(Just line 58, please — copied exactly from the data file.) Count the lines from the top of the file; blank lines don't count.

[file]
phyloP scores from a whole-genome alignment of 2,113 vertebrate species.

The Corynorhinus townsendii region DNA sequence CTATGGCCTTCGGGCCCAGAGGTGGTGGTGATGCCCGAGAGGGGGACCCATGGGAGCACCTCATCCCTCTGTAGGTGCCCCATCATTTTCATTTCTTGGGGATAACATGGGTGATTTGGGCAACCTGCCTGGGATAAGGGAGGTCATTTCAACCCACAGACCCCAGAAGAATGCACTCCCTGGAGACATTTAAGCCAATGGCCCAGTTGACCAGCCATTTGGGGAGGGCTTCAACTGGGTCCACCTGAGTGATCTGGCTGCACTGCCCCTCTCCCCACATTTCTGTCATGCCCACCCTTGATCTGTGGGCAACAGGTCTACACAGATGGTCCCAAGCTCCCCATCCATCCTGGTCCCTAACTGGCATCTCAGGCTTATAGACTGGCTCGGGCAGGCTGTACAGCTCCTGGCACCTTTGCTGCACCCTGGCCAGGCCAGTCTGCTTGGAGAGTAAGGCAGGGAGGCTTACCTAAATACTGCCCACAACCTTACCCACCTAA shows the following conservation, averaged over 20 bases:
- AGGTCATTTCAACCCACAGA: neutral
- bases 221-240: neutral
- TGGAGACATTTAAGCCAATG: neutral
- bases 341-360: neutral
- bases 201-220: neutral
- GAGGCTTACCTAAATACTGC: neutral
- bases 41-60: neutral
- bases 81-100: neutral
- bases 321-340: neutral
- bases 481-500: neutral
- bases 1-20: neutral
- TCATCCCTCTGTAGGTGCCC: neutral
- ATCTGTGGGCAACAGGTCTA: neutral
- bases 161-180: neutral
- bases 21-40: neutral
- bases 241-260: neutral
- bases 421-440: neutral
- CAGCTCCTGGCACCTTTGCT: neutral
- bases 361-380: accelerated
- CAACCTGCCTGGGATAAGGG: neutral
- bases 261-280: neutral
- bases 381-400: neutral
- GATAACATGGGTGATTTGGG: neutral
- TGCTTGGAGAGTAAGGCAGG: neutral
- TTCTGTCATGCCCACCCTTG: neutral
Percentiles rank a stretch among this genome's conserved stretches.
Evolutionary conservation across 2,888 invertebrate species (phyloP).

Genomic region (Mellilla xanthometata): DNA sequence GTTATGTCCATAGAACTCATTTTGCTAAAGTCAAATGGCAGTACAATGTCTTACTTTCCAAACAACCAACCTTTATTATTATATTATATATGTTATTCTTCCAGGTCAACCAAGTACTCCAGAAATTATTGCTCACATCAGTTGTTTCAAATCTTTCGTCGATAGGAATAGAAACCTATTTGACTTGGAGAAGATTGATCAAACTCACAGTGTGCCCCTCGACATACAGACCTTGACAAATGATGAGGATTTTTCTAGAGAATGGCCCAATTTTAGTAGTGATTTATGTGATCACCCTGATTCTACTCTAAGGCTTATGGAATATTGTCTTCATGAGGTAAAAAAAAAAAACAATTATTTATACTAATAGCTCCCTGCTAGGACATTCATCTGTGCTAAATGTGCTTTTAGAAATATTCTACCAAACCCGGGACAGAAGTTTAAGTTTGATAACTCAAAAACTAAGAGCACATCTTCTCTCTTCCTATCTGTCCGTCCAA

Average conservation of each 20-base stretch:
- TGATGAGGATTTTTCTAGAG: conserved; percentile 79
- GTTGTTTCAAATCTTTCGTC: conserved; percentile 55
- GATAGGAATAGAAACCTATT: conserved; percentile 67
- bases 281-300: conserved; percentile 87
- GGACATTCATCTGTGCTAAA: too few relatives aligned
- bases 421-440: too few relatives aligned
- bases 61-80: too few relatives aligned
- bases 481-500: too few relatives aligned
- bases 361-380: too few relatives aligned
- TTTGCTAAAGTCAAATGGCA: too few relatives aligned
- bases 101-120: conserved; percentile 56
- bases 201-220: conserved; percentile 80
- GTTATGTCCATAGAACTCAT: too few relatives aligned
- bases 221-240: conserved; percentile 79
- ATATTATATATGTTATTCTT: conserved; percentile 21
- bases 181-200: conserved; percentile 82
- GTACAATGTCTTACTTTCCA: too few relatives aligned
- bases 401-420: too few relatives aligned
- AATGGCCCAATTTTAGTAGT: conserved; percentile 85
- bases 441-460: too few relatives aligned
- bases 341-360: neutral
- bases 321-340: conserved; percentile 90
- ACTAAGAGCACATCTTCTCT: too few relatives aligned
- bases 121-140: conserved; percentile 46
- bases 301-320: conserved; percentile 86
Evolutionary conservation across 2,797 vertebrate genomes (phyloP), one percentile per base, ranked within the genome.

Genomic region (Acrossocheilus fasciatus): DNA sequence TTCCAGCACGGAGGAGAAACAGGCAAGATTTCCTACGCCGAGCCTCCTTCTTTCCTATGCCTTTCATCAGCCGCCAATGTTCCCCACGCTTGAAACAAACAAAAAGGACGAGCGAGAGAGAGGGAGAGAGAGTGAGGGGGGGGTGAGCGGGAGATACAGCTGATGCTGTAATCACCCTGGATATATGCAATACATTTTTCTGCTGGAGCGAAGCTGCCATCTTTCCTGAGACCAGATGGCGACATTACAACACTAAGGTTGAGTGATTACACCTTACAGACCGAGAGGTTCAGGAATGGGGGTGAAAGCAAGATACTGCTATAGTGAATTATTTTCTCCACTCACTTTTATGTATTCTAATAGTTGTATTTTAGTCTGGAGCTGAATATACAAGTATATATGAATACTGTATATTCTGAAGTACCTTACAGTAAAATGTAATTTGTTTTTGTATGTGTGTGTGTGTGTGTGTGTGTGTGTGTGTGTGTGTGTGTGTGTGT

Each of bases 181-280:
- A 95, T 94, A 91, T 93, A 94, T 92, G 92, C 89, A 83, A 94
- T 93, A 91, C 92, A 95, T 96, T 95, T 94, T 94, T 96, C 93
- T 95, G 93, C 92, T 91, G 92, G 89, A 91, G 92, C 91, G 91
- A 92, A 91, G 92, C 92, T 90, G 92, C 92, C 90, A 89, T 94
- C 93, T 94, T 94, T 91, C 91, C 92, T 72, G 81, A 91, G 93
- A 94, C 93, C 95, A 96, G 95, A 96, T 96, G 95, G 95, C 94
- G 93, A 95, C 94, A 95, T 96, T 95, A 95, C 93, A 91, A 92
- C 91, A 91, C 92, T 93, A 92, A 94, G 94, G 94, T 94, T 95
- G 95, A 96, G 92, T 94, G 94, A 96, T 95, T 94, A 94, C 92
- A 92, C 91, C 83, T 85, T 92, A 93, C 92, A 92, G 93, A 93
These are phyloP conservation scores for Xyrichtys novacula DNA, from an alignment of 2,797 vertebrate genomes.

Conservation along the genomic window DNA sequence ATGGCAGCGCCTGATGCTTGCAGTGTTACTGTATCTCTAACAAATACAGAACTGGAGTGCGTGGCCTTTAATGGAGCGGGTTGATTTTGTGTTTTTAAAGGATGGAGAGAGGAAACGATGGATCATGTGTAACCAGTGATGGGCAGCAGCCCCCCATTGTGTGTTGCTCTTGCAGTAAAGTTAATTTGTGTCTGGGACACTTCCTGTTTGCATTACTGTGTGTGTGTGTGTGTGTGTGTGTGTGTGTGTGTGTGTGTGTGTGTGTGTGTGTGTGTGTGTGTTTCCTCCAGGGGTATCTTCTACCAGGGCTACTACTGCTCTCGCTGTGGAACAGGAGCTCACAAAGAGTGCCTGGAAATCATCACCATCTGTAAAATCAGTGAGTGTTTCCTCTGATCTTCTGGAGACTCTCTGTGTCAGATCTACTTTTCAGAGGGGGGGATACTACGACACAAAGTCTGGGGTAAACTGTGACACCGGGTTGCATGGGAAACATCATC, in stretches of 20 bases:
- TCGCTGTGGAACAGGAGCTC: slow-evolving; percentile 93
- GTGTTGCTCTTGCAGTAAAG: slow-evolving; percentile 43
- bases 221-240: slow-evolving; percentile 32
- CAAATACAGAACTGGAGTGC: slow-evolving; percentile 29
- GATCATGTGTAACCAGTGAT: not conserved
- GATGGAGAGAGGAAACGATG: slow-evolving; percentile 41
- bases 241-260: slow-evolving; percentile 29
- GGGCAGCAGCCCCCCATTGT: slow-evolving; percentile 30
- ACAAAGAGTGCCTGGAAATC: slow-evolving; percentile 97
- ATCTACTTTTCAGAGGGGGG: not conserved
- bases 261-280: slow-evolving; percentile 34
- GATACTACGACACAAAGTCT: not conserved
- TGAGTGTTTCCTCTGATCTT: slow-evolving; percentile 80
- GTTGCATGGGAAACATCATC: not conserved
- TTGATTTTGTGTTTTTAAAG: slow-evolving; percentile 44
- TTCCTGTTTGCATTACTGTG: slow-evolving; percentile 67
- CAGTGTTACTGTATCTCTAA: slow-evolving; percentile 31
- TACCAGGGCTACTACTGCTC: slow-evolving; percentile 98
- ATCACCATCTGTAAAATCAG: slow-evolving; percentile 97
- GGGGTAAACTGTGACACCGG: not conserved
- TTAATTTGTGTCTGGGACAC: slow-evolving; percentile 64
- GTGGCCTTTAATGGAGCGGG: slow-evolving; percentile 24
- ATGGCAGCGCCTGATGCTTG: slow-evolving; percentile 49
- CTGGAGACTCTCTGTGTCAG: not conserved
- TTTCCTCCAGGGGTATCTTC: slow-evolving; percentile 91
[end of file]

Genomic region (Acrossocheilus fasciatus): DNA sequence TTCCAGCACGGAGGAGAAACAGGCAAGATTTCCTACGCCGAGCCTCCTTCTTTCCTATGCCTTTCATCAGCCGCCAATGTTCCCCACGCTTGAAACAAACAAAAAGGACGAGCGAGAGAGAGGGAGAGAGAGTGAGGGGGGGGTGAGCGGGAGATACAGCTGATGCTGTAATCACCCTGGATATATGCAATACATTTTTCTGCTGGAGCGAAGCTGCCATCTTTCCTGAGACCAGATGGCGACATTACAACACTAAGGTTGAGTGATTACACCTTACAGACCGAGAGGTTCAGGAATGGGGGTGAAAGCAAGATACTGCTATAGTGAATTATTTTCTCCACTCACTTTTATGTATTCTAATAGTTGTATTTTAGTCTGGAGCTGAATATACAAGTATATATGAATACTGTATATTCTGAAGTACCTTACAGTAAAATGTAATTTGTTTTTGTATGTGTGTGTGTGTGTGTGTGTGTGTGTGTGTGTGTGTGTGTGTGTGT